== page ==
During thyroid or neck surgery, care must be taken by the surgeon to identify and locate the parathyroid glands and to avoid damage to them if possible. Anybody who is undergoing thyroid or neck surgery, radiotherapy to the neck or the chest, or chemotherapy (drug treatment for cancer) should be monitored for symptoms and signs of low calcium levels.

Another point about hypoparathyroidism

You should wear a MedicAlert® bracelet, or carry some kind of ID with you, to identify yourself as suffering from hypoparathyroidism. This is so that if you collapse, are confused or are found unconscious, doctors will know that you need treatment with calcium. Please refer to the information below for details.


Further help and information

1 Bridge Wharf, 156 Caledonian Road, London, N1 9UU

Freephone: 0800 581420 Web: www.medicalert.org.uk

A registered charity providing a life-saving identification system to protect and save lives.
Please contact HPTH UK for a 5% discount.

Hypoparathyroidism UK (HPTH UK)

 6 The Meads, East Grinstead, West Sussex, RH19 4DF
Web: www.hpth.org.uk
A voluntary organisation committed to improving the lives of people with hypoparathyroidism and other parathyroid disorders.


  • Thornton PS, Kelly A, Willcutts M; Hypoparathyroidism; eMedicine (July 2006); (Paediatric slanted article)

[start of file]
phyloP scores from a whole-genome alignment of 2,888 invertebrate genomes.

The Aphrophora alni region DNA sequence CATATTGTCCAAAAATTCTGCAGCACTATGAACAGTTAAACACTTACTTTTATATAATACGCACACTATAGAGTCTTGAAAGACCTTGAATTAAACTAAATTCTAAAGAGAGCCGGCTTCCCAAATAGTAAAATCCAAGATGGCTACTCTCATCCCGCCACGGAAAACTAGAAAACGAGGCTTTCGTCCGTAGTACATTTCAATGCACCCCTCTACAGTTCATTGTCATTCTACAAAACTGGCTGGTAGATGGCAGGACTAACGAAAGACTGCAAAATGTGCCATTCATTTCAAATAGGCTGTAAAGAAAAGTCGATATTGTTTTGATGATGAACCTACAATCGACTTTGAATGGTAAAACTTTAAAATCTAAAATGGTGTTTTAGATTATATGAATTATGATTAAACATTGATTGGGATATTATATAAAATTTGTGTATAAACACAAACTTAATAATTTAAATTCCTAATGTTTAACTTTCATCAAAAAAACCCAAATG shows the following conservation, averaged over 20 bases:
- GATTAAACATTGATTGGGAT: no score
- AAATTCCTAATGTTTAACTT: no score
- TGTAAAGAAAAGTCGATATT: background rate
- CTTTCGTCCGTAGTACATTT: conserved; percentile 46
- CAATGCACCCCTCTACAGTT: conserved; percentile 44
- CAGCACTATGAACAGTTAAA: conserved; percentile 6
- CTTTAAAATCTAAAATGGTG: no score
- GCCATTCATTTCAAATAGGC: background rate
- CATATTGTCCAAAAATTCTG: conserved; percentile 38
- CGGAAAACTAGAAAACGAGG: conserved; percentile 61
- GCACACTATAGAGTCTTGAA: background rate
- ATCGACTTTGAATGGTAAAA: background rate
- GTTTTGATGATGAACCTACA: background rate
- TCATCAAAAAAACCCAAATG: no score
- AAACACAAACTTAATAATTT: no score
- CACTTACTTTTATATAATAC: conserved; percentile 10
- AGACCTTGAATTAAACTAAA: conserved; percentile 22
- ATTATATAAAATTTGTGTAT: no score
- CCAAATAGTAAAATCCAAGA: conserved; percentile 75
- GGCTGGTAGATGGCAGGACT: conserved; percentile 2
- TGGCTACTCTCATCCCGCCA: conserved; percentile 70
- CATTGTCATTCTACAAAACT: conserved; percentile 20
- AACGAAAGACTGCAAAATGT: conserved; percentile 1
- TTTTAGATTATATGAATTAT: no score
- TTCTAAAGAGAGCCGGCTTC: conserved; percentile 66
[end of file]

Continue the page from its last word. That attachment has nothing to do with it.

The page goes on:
• Understanding the causes of Hypoparathyroidism, Hypoparathyroidism UK. Information obtained from website in October 2007.
  • J. A. Kanis. Disorders of calcium metabolism, Hypoparathyroidism. Chapter 7.5.2. Concise Oxford Textbook of Medicine First edition - April 2000
  • Winer KK, Ko CW, Reynolds JC, et al; Long-term treatment of hypoparathyroidism: a randomized controlled study comparing parathyroid hormone-(1-34) versus calcitriol and calcium. J Clin Endocrinol Metab. 2003 Sep;88(9):4214-20. [abstract]

Comprehensive patient resources are available at www.patient.co.uk

 Disclaimer: This article is for information only and should not be used for the diagnosis or treatment of medical conditions. EMIS has used all reasonable care in compiling the information but make no warranty as to its accuracy. Consult a doctor or other health care professional for diagnosis and treatment of medical conditions. For details see our conditions.

© EMIS 2009 Reviewed: 22 Oct 2007 DocID: 7186 Version: 3

The authors and editors of this article are employed to create accurate and up to date content reflecting reliable research evidence, guidance and best clinical practice. They are free from any commercial conflicts of interest.